LUCKNOW, India, Oct. 31, 2011 /PRNewswire-USNewswire/ -- Child rights organisation Plan India today celebrated the birth of a girl in Uttar Pradesh as the world's symbolic 7 billionth person. The organisation described ‘Baby 7 Billion' as a milestone for comprehensive action for survival rights of girls.
In an event held outside Lucknow, the capital of India's most populous state of Uttar Pradesh, the newborn girl was given a birth certificate by the local administration.
#Baby7Billion girl was born at 7.20 am India time to Vinita (23) and Ajay (25) at a community health centre in Mall near Lucknow in India's state of Uttar Pradesh. She has been named "Nargis" - a beautiful flower. Nargis was born a healthy baby and weighed nearly 3 kgs (6lbs 60z).
Bhagyashri Dengle, Executive Director, Plan India said: "By celebrating the birth of a girl as Baby 7 Billion we are drawing attention to the serious issue of India's declining child sex ratio."
Hundreds of thousands of female foetuses are being terminated in India every year even though sex-selective abortions and use of ultrasound technology for foetal gender-determination is illegal in the country.
According to India's 2011 Census, the ratio of girls to boys has dropped to an all time low since records began. Today, there are just 914 girls for every 1,000 boys between 0 and 6 years.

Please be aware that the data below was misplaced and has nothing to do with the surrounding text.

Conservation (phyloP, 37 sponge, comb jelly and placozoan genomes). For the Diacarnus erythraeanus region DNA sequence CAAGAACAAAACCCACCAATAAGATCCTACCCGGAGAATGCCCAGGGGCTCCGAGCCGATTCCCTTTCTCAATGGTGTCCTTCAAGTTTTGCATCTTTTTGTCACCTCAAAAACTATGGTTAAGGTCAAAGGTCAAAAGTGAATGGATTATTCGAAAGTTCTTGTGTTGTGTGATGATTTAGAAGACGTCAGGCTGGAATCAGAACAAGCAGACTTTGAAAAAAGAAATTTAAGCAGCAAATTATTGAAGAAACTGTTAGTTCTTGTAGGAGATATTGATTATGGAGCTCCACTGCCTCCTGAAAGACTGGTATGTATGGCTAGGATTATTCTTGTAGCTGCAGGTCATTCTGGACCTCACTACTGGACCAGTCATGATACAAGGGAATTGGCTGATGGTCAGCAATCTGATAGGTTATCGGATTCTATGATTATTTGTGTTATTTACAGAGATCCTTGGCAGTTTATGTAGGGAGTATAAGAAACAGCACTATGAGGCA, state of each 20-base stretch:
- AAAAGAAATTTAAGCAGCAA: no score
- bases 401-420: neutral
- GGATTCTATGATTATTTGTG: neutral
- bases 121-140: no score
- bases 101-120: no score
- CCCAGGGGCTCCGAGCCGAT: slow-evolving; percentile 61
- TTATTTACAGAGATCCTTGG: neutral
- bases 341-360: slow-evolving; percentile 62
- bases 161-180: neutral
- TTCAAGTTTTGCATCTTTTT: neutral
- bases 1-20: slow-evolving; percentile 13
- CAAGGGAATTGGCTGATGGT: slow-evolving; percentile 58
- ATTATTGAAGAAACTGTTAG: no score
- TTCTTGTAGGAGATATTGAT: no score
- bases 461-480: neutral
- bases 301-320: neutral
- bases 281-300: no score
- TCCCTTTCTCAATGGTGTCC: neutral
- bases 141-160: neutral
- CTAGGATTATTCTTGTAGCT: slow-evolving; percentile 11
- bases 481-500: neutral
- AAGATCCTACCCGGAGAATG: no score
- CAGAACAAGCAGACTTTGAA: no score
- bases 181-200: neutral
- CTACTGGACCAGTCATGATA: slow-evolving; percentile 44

Plan India has launched the Let Girls Be Born campaign in six Indian states to galvanise action to address the issue of female foeticide.
"Plan has been working in India for the last three decades and the survival, protection and development rights of girls have been a key focus of our community development work. With ‘Let Girls be Born' we are raising awareness and advocating for the fundamental survival rights of girls," added Bhagyashri Dengle.
In Uttar Pradesh, Plan's partner Vatsalya is working with communities and making them understand the social consequences of widening gender gap. Plan chose Uttar Pradesh to mark the birth of Baby 7 Billion as the state accounts not only for the highest number of births but also the highest number of ‘missing girls'. With a population bigger than that of Brazil, it has just 899 girls for every 1,000 boys. The situation is similar in other states such as Haryana, Rajasthan, Madhya Pradesh and the country's capital, Delhi.
As part of Plan's initiative, Baby 7 Billion, along with other six newborn girls from the same community, will be sponsored by several eminent women from India. They will support the sponsored girls for the next seven years – the key period for survival and childhood development – and serve as ambassadors for girls' survival rights. The organisation will report back on the development of Baby7 Billion girls at regular intervals.
Arti Kirloskar, Secretary, Plan India Board is spearheading this initiative and the other eminent personalities joining her are: Abha Narain Lambah, Conservation architect; Anoushka Shankar, Sitarist; Mallika Sarabhai, dancer and choreographer; and Sunita Narain, environmental activist.
Kirloskar said: "Through this small initiative we want to demonstrate that through concerted efforts we can bring in a lasting change in the lives of millions of girls. Allowing girls to be born and giving them equal chances in life is critical and it does not cost much to ensure a quality life."
For more information, please visit www.Plan-International.org.
SOURCE Plan International